Plaintiff's argument that the state court may also address ERISA claims
has no bearing. Though the state court has concurrent jurisdiction,
defendant has the option to remove the case to federal court, and it has
chosen to exercise this option. The case has been properly removed, given
that federal law completely preempts state law claims that can be brought under § 502(a)(1)(b) of ERISA. See Metropolitan Life Insurance Company
v. Taylor, 481 U.S. 58, 62-63 (1987). Thus, we deny plaintiff's motion
for remand and turn to the motion to dismiss.
A Rule 12(b)(6) motion to dismiss tests the sufficiency of the
complaint, not the merits of the case. Triad Assocs., Inc. v. Chicago
Hous. Auth., 892 F.2d 583, 586 (7th Cir. 1989). In deciding a motion to
dismiss the court must assume the truth of all well-pleaded allegations,
making all inferences in the plaintiff's favor. Sidney S. Arst Co. v.
Pipefitters Welfare Educ. Fund, 25 F.3d 417, 420 (7th Cir. 1994). The
court should dismiss a claim only if it appears "beyond doubt that the
plaintiff can prove no set of facts in support of his claim which would
entitle him to relief." Conley v. Gibson, 355 U.S. 41, 45-46 (1957).
Defendant states three reasons for dismissing plaintiffs action: 1)
plaintiff can only bring claims pursuant to ERISA because all other state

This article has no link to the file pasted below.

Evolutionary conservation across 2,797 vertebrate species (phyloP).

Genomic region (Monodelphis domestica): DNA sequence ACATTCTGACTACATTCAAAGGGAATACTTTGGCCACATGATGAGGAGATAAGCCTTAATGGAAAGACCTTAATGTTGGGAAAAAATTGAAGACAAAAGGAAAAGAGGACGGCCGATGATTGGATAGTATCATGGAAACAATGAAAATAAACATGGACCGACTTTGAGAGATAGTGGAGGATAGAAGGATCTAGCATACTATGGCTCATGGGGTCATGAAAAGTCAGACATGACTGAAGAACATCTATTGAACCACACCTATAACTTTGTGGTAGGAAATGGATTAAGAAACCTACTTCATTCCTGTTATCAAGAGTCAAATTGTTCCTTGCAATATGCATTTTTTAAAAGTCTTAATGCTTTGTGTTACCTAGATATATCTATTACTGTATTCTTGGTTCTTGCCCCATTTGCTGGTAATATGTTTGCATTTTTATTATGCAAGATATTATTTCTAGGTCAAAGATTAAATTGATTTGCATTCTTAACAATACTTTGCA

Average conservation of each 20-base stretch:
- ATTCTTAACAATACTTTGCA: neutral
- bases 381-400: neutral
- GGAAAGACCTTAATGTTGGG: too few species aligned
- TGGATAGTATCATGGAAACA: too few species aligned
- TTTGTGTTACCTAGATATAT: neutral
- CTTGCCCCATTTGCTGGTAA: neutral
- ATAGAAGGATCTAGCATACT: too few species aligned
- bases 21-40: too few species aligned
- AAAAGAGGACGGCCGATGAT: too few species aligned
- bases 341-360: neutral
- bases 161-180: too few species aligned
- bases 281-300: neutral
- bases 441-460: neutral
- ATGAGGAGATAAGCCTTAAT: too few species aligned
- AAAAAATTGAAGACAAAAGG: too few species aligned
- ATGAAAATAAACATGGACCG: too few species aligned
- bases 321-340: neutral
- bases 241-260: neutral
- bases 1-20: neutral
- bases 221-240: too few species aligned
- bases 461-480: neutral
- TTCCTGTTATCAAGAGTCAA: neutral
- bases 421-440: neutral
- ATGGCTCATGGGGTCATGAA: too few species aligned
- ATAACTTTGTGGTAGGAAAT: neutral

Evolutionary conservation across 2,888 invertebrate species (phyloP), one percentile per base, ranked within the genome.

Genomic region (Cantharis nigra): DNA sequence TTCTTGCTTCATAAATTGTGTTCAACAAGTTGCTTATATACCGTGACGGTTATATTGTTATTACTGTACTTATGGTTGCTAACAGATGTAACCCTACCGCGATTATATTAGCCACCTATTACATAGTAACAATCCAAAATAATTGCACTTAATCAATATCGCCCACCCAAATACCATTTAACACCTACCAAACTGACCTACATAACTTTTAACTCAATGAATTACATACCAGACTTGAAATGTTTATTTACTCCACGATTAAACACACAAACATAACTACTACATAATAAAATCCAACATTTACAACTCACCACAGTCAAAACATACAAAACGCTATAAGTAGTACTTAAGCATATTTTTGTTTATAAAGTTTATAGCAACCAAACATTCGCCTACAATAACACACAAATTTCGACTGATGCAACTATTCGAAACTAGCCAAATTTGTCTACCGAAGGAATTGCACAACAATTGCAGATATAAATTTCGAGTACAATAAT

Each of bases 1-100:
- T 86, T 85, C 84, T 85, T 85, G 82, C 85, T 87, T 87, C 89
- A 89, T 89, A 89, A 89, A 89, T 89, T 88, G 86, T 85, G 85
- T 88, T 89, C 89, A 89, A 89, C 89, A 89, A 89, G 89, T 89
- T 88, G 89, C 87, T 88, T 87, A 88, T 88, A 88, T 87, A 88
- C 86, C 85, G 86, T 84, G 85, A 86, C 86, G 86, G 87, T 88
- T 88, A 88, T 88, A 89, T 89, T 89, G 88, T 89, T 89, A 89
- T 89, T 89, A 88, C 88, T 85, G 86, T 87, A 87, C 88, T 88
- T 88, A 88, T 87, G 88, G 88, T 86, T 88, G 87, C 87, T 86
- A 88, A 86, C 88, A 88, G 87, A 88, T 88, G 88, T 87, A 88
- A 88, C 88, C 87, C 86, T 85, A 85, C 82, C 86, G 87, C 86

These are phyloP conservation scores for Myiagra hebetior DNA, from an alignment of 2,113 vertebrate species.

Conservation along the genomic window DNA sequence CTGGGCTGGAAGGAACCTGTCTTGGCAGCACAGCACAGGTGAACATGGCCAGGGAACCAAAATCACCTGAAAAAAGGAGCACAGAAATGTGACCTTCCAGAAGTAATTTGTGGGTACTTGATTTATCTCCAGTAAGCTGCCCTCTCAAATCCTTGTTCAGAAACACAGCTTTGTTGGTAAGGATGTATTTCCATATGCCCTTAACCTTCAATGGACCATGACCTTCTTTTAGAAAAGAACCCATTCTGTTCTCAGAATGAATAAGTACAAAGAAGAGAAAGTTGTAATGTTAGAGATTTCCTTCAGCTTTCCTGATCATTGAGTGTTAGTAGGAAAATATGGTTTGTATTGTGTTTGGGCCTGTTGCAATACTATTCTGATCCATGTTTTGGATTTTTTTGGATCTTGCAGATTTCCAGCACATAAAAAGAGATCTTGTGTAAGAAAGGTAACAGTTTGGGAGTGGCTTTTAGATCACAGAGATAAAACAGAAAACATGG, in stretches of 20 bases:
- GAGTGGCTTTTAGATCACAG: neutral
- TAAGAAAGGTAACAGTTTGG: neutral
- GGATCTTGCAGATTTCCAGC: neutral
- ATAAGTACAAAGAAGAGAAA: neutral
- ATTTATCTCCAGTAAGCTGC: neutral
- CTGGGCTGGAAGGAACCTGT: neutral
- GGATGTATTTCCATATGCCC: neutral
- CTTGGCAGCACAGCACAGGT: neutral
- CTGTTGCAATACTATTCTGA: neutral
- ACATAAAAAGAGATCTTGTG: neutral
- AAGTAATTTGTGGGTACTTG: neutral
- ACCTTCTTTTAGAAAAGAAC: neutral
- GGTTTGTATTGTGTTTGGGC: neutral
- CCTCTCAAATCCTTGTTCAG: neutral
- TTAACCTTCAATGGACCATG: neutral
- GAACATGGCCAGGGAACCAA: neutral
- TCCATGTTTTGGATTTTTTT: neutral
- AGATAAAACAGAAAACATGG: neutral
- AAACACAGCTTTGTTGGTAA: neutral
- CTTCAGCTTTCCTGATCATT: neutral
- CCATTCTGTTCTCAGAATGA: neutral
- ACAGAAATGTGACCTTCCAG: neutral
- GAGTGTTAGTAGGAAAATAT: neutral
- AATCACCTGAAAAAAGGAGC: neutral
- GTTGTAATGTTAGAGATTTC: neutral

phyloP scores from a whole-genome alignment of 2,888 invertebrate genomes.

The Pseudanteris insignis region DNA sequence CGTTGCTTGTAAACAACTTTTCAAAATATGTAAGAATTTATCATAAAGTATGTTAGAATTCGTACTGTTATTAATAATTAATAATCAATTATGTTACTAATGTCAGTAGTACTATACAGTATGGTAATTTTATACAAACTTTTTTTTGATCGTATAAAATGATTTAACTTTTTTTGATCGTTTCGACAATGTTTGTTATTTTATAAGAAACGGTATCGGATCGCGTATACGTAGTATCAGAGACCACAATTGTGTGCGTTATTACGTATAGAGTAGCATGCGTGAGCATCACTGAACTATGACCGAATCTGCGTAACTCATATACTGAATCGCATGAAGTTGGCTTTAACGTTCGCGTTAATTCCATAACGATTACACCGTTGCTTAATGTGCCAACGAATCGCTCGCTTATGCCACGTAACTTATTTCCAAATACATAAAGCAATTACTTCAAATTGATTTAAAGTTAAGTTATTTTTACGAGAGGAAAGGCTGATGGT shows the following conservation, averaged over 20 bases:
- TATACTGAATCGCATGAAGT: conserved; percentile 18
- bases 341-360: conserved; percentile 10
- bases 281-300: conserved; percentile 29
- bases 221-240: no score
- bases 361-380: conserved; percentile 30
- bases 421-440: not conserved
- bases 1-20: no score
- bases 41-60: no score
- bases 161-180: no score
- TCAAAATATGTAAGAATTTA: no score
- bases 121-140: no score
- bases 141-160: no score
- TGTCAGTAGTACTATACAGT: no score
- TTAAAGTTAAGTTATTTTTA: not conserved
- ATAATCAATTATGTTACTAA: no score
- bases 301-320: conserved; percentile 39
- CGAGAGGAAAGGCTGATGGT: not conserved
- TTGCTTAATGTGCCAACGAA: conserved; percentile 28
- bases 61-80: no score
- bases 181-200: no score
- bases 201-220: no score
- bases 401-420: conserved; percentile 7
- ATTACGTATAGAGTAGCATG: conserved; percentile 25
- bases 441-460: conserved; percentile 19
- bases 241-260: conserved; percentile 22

law claims are preempted, and plaintiff has brought this ERISA action
against the wrong defendant, 2) plaintiff has no basis for recovery
because defendant's right to reimbursement is valid, and 3) plaintiff has
failed to exhaust his administrative remedies before bringing this case.
We do not reach defendant's second and third arguments because dismissal
is justified on the basis of its first argument
As discussed above, both of plaintiff's counts, though pleaded as state
law claims, are properly characterized as ERISA claims. Given that ERISA
preempts state law, including common law, which relates to an employee
benefit plan, Pilot Life Ins. Co, v, Dedeaux, 481 U.S. 41, 48-49 (1987),
plaintiff has only ERISA claims. Plaintiff brings these claims against
Bankers, which issued the Insurance policy to the Plan. However, an ERISA
suit to recover benefits may only be brought against the Plan as an
entity. See 29 U.S.C. § 1132(d); Jass v. Prudential Health Care Plan. Inc., 88 F.3d 1482, 1490 (7th Cir. 1996).
Bankers is neither the Plan, nor the plan administrator. Thus, it is not
the proper party for plaintiff's counts seeking the return of his
reimbursement and the payment of his medical expenses.
Plaintiff argues he has not sued the wrong defendant that he has
brought an unjust enrichment claim against the party to whom he paid a
reimbursement As the Seventh Circuit stated in Jass, "[T]he preemptive
force of ERISA is so powerful that it converts `a state law claim into an
action arising under federal law,' even if the plaintiff does not want
relief under ERISA." 88 F.3d at 1490 (quoting Metropolitan Life Ins. Co.
v. Taylor, 481 U.S. 58, 66-67 (1987)). We have found that ERISA does
preempt plaintiff's unjust enrichment claim because his claim that he was
not obligated to reimburse Bankers is a claim to clarify or enforce his
rights as a beneficiary under a benefits plan. Thus, even though his
payment went to Bankers, the proper defendant for his action is the Plan.
For the foregoing reasons plaintiff's motion to remand is denied and
defendant's motion to dismiss is granted, though plaintiff is given leave
to amend his complaint to name the proper defendant
© 1992-2004 VersusLaw Inc.